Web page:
The portfolio currently holds about 155 stocks, which is higher than usual, but the manager aims to reduce this to around 100-120 over the next 12-18 months, continuing an ongoing effort to reduce the number of positions. As at the end of June 2020, FAS’s top 10 holdings comprised 19.6% of the portfolio, broadly in line with the positioning 12 months previously (Exhibit 1).

Exhibit 2 illustrates FAS’s small-cap bias. At the end of June 2020, 57.4% of the portfolio was held in this sector, unchanged from the previous year. Exhibits 3 and 4 illustrate the manager’s unconstrained investment approach. Compared to its MSCI All Countries Asia ex-Japan Small Cap benchmark, which FAS adopted on 1 February 2020, the portfolio maintained significant overweights to consumer discretionary (+9.8pp) and financials (+5.5pp), and lesser overweights to consumer staples (+3.2pp), utilities (+2.5pp) and energy (+1.1pp). It was notably underweight real estate (-7.4pp) and information technology (-6.6pp), with smaller underweights to communication services (-2.8pp), healthcare (-2.7pp) and materials (-1.5pp). Over the past year, the most notable shifts in sectoral allocations have been an increase in FAS’s overweight to consumer discretionary, reductions to its overweights to financials and utilities and a cut in its underweight to healthcare.

On a geographical basis (Exhibit 3), India and Indonesia have been two of the hardest-hit markets in the region. But the portfolio’s overweight to these markets (+6.9pp and +6.8pp, respectively) has been maintained on the manager’s view that particular businesses in these two countries have better long-term growth prospects, higher returns on equity and cheaper valuations than similar businesses in other countries. He cites for example, India’s national electricity company Power Grid Corporation, which is a defensive business with high visibility earnings from regulated assets and the capacity, according to Bajaj, to maintain its current levels of strong growth over the long term. He also expects HDFC Bank, India’s largest private bank, to benefit from strong asset quality and a low cost of funds to finance growth in market share. The Trust is also overweight China (+7.2pp) and Australia (+5.4pp), but significantly underweight Taiwan (-18.4pp) and South Korea (-7.3pp), where high-quality, attractively priced businesses are more difficult to find.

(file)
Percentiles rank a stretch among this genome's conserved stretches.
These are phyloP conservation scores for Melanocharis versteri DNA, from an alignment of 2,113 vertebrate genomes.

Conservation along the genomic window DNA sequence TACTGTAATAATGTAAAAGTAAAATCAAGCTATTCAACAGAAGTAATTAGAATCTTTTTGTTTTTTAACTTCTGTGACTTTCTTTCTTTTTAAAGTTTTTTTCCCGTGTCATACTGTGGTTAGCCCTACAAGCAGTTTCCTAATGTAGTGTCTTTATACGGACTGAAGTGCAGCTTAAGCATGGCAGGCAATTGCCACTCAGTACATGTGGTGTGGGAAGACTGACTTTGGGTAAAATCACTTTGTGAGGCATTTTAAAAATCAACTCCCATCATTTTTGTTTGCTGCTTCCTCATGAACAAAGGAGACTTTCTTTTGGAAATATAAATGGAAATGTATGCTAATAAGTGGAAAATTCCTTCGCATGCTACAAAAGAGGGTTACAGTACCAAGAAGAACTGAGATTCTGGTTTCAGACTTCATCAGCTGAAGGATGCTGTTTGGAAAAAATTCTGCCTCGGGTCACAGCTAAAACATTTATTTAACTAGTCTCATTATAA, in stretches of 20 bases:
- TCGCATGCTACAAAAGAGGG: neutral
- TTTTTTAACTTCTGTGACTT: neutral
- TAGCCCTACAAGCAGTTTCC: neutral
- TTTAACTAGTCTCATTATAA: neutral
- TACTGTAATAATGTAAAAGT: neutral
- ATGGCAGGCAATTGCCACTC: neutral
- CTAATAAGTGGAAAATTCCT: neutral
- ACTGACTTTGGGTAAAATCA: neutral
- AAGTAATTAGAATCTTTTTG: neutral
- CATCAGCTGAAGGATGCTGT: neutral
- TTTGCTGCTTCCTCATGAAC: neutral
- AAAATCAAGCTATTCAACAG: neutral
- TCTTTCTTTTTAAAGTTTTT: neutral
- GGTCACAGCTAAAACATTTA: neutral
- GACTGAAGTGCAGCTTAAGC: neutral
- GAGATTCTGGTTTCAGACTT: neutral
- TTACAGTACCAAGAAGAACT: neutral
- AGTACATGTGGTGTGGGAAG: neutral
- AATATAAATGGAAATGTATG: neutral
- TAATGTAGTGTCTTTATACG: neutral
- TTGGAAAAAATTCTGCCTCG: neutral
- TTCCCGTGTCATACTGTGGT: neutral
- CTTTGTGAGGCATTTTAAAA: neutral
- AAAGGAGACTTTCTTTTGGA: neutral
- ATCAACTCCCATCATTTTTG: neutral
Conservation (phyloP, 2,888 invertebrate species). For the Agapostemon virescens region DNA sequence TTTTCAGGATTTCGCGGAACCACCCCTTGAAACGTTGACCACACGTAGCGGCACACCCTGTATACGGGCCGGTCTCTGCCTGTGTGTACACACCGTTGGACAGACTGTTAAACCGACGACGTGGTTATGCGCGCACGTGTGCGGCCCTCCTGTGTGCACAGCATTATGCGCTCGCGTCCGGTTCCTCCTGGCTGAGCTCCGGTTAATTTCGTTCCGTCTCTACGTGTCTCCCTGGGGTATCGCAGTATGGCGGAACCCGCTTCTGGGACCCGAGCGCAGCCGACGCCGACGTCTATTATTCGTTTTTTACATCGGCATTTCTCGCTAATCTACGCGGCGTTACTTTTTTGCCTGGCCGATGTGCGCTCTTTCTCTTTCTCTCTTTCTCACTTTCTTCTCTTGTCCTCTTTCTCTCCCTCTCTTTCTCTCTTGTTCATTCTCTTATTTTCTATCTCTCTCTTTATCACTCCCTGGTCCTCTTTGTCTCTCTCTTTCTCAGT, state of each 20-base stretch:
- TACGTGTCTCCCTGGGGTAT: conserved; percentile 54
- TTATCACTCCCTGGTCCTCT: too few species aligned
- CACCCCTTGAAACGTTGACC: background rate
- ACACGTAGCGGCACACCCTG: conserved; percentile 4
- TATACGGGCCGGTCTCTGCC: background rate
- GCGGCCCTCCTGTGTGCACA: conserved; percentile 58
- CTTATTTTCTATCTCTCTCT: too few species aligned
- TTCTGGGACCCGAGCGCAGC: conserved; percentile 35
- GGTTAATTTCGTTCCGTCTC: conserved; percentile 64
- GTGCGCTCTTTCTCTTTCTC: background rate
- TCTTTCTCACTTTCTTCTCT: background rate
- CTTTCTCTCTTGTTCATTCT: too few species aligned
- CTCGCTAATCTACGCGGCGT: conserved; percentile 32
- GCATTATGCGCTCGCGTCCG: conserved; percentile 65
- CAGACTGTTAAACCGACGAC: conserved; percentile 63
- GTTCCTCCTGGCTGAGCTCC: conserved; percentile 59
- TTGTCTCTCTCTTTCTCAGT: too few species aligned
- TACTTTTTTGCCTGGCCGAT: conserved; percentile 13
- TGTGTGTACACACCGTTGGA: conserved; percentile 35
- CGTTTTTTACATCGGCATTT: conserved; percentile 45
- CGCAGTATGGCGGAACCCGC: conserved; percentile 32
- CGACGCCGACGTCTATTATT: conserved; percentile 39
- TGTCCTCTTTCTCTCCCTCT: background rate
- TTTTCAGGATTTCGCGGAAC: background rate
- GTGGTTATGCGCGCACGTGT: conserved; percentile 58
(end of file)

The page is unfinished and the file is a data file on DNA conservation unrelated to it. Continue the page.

Annual portfolio turnover has increased to 45%, up from the usual 30-40% range as the manager has reduced exposures to businesses vulnerable to the crisis and taken opportunities to initiate positions at attractive prices. Short positions have been reduced over recent months and currently represent about 2.5% of the portfolio, comprising six small positions.

Exhibit 2: Portfolio exposure by market cap (% unless stated)

Portfolio end-
June 2020

Portfolio end-
June 2019

Change
(pp)

Index
weight

Active weight
vs index (pp)

Trust weight/
index weight (x)

>£10bn

13.2

16.0

(2.8)

0.0

13.2

1.2

£5-10bn

6.0

0.8

5.2

0.6

5.4

0.2

£1-5bn

20.4

25.7

(5.3)

41.6

(21.2)

(1.2)

£0-1bn

57.4

57.4

0.0

54.9

2.5

23.0

Other index/unclassified*

3.0

0.1

2.9

2.9

0.1

1.1

Total equity exposure

100.0

100.0

100.0

Source: Fidelity Asian Values, Edison Investment Research. Note: *Includes short positions.

Exhibit 3: Portfolio geographic exposure vs benchmark (% unless stated)

Portfolio end- 30 June 2020

Portfolio end- 30 June 2019

Change (pp)

Index weight

Active weight vs index (pp)

Trust weight/ index weight (x)

China

21.7

19.6

2.1

14.5

7.2

1.5

India

19.7

21.8

(2.0)

12.8

6.9

1.5

South Korea

11.9

8.7

3.2

19.2

(7.3)

0.6

Indonesia

8.9

10.8

(1.9)

2.1

6.8

4.2

Taiwan

8.7

10.0

(1.4)

27.1

(18.4)

0.3

Hong Kong

7.7

5.5

2.2

7.5

0.2

1.0

Other

6.3

6.9

(0.6)

8.8

(2.5)

0.7

Australia

5.4

3.2

2.1

0.0

5.4

N/A

Singapore

3.4

4.8

(1.4)

7.0

(3.6)

0.5

USA

3.4

N/S

N/A

0.0

3.4

N/A

Philippines

2.9

5.5

(2.7)

0.9

2.0

3.2

Thailand

N/S

3.1

N/A

N/S

N/A

N/A

100.0

100.0

100.0

Source: Fidelity Asian Values, Edison Investment Research. Note: N/S is not separately stated.

Exhibit 4: Portfolio sector exposure vs benchmark (% unless stated)

Portfolio end- 30 June 2020

Portfolio end- 30 June 2019

Change (pp)

Index weight

Active weight vs index (pp)

Trust weight/ index weight (x)

Consumer discretionary

23.5

17.5

6.1

13.7

9.8

1.7

Information technology

14.1

13.3

0.8

20.7

(6.6)

0.7

Financials

12.6

16.5

(3.9)

7.1

5.5

1.8

Industrials

11.7

13.4

(1.7)

12.7

(1.0)

0.9

Healthcare

8.8

6.1

2.7

11.5

(2.7)

0.8

Consumer staples

8.4

6.5

1.9

5.2

3.2

1.6

Materials

7.2

6.6

0.6

8.7

(1.5)

0.8

Utilities

4.9

8.5

(3.6)

2.4

2.5

2.0

Real estate

4.5

4.9

(0.5)

11.9

(7.4)

0.4

Energy

2.7

4.4

(1.7)

1.6

1.1

1.7

Communication services

1.7

2.3

(0.6)

4.5

(2.8)

0.4

100.0

100.0

100.0

Source: Fidelity Asian Values, Edison Investment Research

Performance: Long-term outperformance